Exploring the mechanisms through which exercise influences beta cell health in Type 1 diabetes

M. C. Curran, J. C. Campbell, M. D. Drayson, M. G. Gleeson, P. N. Narendran

Research output: Contribution to journalMeeting abstract

Abstract

Aims: Exercise increases beta cell health in people at risk of and with established Type 2 diabetes. These benefits of exercise have not been characterised in Type 1 diabetes. Over 10% of beta cells are still present at the time of diagnosis with Type 1 diabetes, and exercise has the potential to preserve them. We aimed to explore the mechanisms through which exercise could improve beta cell health in Type 1 diabetes by investigating the effects of exercise serum on apoptosis and proliferation of the MIN6 mouse insulinoma cell line. Methods: Fasted blood was taken from 10 healthy male subjects before and after 40 min of varied unsupervised moderate intensity exercise, and from 11 well-trained male subjects before and after a 9 day intensive cycling exercise training study. Apoptosis was measured in MIN6 (24 h + 100 μM H2O2) by flow cytometry (AnnexinV-FITC, 7-AAD staining). Proliferation of MIN6 was measured using Promega CellTiter 96 Aqueous One Cell proliferation assay daily over 4 days. Experimental cultures were supplemented with 10% of either pre- or post-exercise serum. Results: MIN6 incubated in post-exercise serum showed 6.2% (SD ± pre, 12.88; post, 7.39) reduced apoptosis (p = 0.03) and 9% (SD ± pre, 0.339; post, 0.237) increased proliferation (p = 0.002) compared to those incubated in pre-exercise serum, and further increased proliferation by 43% (SD ± pre, 0.256; post, 0.367) with serum following 9 days' intensive training (p <0.001). Summary: Our results suggest exercise protects beta cells from apoptosis and increases their proliferation. Further benefits of exercise on beta cell health and the mechanisms through which they manifest in Type 1 diabetes need characterisation. This provides a basis to explore exercise as a potential therapy for patients with Type 1 diabetes.
LanguageEnglish
Pages76
Number of pages1
JournalDiabetic Medicine
Volume33
Issue numberSuppl. 1
DOIs
StatusPublished - 1 Mar 2016

Fingerprint

Type 1 Diabetes Mellitus
Exercise
Health
Apoptosis
Serum
Insulinoma
Fluorescein-5-isothiocyanate
Type 2 Diabetes Mellitus
Healthy Volunteers
Flow Cytometry
Cell Proliferation

Keywords

  • fish oil
  • hydrogen peroxide
  • fluorescein isothiocyanate
  • health
  • insulin dependent diabetes mellitus
  • diabetes mellitus
  • United Kingdom
  • exercise
  • human
  • serum
  • apoptosis
  • male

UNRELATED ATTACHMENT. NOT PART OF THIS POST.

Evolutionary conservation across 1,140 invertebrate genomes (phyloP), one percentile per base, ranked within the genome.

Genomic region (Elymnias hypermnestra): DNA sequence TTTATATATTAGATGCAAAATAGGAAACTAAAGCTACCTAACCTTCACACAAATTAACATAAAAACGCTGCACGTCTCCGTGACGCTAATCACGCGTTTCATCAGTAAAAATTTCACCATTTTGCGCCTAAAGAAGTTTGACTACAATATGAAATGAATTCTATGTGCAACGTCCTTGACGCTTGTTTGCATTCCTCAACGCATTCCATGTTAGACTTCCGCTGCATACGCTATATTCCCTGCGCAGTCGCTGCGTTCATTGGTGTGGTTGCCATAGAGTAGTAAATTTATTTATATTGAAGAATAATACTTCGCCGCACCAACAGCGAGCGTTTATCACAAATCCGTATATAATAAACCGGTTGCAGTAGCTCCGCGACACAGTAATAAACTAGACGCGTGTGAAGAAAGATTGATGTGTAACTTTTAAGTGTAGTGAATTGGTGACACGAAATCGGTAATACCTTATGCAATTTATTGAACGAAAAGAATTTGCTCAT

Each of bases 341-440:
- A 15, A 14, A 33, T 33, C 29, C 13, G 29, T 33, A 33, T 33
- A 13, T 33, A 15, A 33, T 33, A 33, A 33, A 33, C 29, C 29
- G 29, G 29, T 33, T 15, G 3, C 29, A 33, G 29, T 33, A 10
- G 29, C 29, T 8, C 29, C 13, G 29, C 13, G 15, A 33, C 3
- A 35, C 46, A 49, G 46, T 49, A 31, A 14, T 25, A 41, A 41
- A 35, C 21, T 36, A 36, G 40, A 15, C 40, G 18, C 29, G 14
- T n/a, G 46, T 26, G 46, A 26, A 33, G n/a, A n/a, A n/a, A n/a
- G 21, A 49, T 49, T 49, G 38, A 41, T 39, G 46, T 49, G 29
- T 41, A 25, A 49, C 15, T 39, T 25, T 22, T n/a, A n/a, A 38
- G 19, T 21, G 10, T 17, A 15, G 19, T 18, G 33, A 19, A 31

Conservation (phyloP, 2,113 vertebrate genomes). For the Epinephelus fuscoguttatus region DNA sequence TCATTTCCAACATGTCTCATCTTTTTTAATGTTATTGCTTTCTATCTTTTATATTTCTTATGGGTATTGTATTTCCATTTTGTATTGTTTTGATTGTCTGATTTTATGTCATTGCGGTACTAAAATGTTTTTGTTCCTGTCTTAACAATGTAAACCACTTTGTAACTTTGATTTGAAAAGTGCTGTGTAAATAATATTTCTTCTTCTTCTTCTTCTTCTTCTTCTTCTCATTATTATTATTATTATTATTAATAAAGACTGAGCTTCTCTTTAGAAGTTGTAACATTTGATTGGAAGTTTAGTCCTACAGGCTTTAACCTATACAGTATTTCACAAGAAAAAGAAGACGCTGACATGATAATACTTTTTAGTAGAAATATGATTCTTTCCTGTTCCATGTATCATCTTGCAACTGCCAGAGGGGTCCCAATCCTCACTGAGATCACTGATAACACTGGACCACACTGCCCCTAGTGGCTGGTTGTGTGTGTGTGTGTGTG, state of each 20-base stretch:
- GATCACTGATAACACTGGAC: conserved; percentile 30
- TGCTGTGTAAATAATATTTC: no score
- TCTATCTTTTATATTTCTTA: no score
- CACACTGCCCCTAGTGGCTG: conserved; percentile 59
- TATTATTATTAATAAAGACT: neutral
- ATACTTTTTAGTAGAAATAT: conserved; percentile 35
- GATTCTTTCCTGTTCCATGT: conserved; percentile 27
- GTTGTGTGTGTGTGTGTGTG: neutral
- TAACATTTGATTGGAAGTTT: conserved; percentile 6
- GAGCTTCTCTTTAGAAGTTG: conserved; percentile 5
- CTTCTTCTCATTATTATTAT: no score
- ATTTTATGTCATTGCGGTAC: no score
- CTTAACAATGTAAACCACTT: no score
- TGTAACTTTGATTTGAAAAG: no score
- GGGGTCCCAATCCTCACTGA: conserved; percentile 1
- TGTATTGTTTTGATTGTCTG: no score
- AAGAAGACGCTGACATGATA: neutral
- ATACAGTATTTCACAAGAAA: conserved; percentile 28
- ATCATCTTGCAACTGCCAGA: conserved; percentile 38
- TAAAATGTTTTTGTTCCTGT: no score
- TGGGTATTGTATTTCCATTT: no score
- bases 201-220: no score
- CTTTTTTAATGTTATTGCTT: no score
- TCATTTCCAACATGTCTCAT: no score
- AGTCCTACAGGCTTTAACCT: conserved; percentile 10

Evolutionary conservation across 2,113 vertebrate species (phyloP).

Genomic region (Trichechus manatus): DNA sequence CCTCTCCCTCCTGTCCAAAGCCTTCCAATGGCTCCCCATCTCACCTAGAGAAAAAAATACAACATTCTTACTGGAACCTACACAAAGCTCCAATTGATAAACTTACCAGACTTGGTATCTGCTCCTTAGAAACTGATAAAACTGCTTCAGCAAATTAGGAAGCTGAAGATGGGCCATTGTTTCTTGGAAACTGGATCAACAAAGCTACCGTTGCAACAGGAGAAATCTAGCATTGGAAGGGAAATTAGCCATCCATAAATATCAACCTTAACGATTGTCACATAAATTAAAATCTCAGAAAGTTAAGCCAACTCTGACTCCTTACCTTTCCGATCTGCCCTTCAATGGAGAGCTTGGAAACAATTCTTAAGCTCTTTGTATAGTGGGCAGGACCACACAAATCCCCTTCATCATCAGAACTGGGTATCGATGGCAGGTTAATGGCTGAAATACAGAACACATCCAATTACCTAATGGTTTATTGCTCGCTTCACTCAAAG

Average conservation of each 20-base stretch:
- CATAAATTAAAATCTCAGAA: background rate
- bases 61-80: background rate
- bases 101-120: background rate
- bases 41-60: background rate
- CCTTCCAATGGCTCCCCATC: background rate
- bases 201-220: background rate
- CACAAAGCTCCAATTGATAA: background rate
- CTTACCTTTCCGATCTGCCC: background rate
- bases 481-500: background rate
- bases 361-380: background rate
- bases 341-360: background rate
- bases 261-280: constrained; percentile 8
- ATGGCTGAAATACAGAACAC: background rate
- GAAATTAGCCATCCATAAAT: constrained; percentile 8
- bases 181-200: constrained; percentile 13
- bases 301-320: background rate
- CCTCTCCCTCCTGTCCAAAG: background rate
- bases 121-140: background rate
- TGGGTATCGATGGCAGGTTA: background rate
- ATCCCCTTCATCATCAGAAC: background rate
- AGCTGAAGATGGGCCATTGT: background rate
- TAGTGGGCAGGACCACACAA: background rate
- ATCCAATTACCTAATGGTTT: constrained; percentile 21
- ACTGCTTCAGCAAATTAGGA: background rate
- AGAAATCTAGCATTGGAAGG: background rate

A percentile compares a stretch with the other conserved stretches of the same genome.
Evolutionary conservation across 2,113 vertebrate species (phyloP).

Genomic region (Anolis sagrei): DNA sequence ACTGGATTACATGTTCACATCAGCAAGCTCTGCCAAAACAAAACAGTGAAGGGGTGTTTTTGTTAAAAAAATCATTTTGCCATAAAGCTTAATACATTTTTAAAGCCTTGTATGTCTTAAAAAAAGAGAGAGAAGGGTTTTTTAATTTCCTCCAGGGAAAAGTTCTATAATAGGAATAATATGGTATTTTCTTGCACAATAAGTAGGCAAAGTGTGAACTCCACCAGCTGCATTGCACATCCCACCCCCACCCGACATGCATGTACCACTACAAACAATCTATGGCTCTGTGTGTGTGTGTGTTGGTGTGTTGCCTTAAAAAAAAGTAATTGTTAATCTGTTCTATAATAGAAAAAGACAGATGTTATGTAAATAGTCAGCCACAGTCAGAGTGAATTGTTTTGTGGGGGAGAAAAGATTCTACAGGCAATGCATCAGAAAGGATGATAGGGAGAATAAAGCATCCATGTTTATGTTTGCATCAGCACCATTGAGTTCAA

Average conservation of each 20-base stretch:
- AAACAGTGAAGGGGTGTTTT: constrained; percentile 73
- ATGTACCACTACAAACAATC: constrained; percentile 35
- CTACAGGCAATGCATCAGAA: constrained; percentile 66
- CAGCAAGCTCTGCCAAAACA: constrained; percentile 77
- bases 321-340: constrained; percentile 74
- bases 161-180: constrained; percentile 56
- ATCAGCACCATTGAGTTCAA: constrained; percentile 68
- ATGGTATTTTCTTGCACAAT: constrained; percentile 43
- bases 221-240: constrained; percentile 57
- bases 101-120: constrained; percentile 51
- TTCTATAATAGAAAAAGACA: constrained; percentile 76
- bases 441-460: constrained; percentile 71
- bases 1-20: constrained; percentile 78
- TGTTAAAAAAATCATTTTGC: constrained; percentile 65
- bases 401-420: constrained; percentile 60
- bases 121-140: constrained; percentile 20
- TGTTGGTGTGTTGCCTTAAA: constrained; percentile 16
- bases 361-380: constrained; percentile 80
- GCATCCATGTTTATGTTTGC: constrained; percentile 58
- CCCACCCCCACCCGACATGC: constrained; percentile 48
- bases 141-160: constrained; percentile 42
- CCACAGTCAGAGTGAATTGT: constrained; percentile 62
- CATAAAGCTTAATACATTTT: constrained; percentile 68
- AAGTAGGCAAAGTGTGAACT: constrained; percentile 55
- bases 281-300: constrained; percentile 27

• cell proliferation assay
  • therapy
  • staining
  • flow cytometry
  • mouse
  • diagnosis
  • blood
  • insulinoma cell line
  • non insulin dependent diabetes mellitus
  • patient
  • risk

Cite this

Exploring the mechanisms through which exercise influences beta cell health in Type 1 diabetes. / Curran, M. C.; Campbell, J. C.; Drayson, M. D.; Gleeson, M. G.; Narendran, P. N.

In: Diabetic Medicine, Vol. 33, No. Suppl. 1, 01.03.2016, p. 76.

Research output: Contribution to journalMeeting abstract

Curran, M. C. ; Campbell, J. C. ; Drayson, M. D. ; Gleeson, M. G. ; Narendran, P. N. / Exploring the mechanisms through which exercise influences beta cell health in Type 1 diabetes. In: Diabetic Medicine. 2016 ; Vol. 33, No. Suppl. 1. pp. 76.
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abstract = "Aims: Exercise increases beta cell health in people at risk of and with established Type 2 diabetes. These benefits of exercise have not been characterised in Type 1 diabetes. Over 10{\%} of beta cells are still present at the time of diagnosis with Type 1 diabetes, and exercise has the potential to preserve them. We aimed to explore the mechanisms through which exercise could improve beta cell health in Type 1 diabetes by investigating the effects of exercise serum on apoptosis and proliferation of the MIN6 mouse insulinoma cell line. Methods: Fasted blood was taken from 10 healthy male subjects before and after 40 min of varied unsupervised moderate intensity exercise, and from 11 well-trained male subjects before and after a 9 day intensive cycling exercise training study. Apoptosis was measured in MIN6 (24 h + 100 μM H2O2) by flow cytometry (AnnexinV-FITC, 7-AAD staining). Proliferation of MIN6 was measured using Promega CellTiter 96 Aqueous One Cell proliferation assay daily over 4 days. Experimental cultures were supplemented with 10{\%} of either pre- or post-exercise serum. Results: MIN6 incubated in post-exercise serum showed 6.2{\%} (SD ± pre, 12.88; post, 7.39) reduced apoptosis (p = 0.03) and 9{\%} (SD ± pre, 0.339; post, 0.237) increased proliferation (p = 0.002) compared to those incubated in pre-exercise serum, and further increased proliferation by 43{\%} (SD ± pre, 0.256; post, 0.367) with serum following 9 days' intensive training (p <0.001). Summary: Our results suggest exercise protects beta cells from apoptosis and increases their proliferation. Further benefits of exercise on beta cell health and the mechanisms through which they manifest in Type 1 diabetes need characterisation. This provides a basis to explore exercise as a potential therapy for patients with Type 1 diabetes.",